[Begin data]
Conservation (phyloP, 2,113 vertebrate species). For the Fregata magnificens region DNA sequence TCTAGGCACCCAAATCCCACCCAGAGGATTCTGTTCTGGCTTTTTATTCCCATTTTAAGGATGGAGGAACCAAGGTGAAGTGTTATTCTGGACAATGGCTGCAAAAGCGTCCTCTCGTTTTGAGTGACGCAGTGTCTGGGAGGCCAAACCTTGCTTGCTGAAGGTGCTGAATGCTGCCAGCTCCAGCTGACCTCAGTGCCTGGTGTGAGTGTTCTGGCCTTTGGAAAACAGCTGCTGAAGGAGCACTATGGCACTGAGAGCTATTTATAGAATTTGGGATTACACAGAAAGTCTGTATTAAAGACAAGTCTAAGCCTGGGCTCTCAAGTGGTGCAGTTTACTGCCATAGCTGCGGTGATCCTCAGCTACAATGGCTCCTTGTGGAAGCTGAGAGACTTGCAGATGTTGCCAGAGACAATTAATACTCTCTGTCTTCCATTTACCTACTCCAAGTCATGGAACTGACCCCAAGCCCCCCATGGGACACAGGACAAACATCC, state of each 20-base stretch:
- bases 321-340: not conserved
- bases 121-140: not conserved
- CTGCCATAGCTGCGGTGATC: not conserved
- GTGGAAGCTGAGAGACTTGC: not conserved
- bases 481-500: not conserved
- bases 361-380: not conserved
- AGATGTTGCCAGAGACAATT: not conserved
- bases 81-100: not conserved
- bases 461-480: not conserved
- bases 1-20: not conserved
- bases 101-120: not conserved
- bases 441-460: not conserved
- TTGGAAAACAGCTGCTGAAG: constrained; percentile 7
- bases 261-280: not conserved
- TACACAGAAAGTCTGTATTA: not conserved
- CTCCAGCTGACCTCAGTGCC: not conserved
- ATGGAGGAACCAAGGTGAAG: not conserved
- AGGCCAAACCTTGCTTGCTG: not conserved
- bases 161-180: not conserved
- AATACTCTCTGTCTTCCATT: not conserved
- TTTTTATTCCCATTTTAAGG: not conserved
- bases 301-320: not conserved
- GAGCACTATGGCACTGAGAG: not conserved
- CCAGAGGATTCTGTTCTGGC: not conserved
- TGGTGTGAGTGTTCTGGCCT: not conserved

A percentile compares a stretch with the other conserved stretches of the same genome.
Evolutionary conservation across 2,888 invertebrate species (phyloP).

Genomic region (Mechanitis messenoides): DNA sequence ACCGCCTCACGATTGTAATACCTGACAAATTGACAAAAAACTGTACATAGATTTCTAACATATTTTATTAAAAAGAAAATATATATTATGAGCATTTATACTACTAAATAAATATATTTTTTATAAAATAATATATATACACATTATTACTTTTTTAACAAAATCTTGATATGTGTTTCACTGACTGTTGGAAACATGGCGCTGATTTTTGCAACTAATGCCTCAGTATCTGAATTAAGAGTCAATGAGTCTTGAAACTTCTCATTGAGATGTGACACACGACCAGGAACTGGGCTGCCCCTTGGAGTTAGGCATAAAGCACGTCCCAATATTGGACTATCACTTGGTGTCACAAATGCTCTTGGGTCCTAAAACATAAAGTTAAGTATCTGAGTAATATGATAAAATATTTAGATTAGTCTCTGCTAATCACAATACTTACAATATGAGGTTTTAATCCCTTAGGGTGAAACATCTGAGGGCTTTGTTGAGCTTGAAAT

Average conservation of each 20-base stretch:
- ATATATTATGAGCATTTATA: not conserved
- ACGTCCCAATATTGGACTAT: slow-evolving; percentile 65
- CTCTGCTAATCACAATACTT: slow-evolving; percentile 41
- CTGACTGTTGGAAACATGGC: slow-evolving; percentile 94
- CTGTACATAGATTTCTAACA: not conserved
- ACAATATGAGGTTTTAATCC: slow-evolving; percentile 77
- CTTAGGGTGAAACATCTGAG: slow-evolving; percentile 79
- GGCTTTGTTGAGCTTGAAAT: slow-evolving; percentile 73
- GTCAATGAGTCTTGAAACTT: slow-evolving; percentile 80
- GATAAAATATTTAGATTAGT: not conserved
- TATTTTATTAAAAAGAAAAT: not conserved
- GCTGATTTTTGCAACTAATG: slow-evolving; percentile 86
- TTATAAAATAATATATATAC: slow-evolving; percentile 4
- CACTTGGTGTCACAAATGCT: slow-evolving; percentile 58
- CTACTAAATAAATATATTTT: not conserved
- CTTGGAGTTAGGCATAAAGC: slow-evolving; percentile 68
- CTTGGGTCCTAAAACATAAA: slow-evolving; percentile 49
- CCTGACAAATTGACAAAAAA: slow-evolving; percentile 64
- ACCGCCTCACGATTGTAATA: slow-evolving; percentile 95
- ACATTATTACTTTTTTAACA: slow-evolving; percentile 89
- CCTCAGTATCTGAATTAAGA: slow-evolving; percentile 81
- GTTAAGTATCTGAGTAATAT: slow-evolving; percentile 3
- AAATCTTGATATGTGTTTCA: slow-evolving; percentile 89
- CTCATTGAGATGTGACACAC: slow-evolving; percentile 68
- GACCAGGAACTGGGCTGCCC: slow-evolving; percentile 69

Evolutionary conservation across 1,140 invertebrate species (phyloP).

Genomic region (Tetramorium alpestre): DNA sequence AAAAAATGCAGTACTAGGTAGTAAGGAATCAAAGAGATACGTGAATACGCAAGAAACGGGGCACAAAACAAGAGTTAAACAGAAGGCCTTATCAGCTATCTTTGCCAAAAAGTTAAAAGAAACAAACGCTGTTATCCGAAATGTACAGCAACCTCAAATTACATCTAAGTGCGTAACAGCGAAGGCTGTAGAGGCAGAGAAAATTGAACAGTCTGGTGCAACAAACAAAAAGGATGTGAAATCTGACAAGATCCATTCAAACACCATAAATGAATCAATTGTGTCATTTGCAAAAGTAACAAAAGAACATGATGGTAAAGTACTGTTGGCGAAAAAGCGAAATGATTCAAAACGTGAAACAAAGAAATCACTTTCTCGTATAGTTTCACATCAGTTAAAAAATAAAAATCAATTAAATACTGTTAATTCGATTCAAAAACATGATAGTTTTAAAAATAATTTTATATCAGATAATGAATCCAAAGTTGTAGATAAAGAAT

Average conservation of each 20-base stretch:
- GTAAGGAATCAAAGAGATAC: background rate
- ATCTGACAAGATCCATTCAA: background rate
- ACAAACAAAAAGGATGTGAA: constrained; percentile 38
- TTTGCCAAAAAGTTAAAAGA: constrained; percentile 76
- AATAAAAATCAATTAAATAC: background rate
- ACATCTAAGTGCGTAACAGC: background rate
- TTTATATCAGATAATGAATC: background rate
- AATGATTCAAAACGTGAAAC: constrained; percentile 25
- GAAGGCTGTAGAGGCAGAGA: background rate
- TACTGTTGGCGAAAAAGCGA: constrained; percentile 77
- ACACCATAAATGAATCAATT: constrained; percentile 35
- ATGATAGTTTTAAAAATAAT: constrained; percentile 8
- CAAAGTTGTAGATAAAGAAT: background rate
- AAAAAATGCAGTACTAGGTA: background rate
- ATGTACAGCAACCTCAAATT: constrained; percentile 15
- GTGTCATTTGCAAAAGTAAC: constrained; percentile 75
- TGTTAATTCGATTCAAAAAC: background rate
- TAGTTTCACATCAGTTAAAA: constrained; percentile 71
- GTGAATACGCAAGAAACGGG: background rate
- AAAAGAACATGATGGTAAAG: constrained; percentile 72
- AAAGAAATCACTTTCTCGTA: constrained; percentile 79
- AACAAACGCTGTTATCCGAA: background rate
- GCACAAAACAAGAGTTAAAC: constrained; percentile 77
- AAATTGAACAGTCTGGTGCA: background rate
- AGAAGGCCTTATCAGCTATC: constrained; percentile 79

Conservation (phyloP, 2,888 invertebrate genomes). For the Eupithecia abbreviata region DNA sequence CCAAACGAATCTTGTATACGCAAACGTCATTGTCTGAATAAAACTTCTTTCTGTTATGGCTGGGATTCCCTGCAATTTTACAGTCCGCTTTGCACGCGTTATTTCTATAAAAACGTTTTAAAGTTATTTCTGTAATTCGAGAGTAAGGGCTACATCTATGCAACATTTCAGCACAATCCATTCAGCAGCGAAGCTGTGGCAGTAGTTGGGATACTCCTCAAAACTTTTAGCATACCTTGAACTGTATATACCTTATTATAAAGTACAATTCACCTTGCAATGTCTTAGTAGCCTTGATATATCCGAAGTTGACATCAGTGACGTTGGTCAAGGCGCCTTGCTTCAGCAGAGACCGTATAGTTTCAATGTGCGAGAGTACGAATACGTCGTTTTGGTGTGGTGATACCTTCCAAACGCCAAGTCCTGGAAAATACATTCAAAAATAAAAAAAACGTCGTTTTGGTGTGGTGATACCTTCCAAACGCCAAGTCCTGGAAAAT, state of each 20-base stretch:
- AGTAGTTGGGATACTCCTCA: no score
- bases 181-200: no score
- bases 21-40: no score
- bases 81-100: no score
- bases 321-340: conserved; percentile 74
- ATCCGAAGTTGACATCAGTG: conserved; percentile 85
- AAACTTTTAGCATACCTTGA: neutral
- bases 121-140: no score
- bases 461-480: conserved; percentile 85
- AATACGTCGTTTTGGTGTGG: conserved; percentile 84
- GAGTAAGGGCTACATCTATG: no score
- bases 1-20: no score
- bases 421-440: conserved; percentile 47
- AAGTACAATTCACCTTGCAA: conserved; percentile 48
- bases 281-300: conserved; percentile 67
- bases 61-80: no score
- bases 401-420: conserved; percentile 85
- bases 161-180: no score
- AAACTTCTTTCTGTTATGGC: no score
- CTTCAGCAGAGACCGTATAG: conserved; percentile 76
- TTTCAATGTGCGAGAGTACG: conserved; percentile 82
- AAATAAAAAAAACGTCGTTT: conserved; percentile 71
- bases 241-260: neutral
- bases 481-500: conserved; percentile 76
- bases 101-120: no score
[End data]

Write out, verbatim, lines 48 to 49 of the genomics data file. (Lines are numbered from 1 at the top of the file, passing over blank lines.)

- CCTGACAAATTGACAAAAAA: slow-evolving; percentile 64
- ACCGCCTCACGATTGTAATA: slow-evolving; percentile 95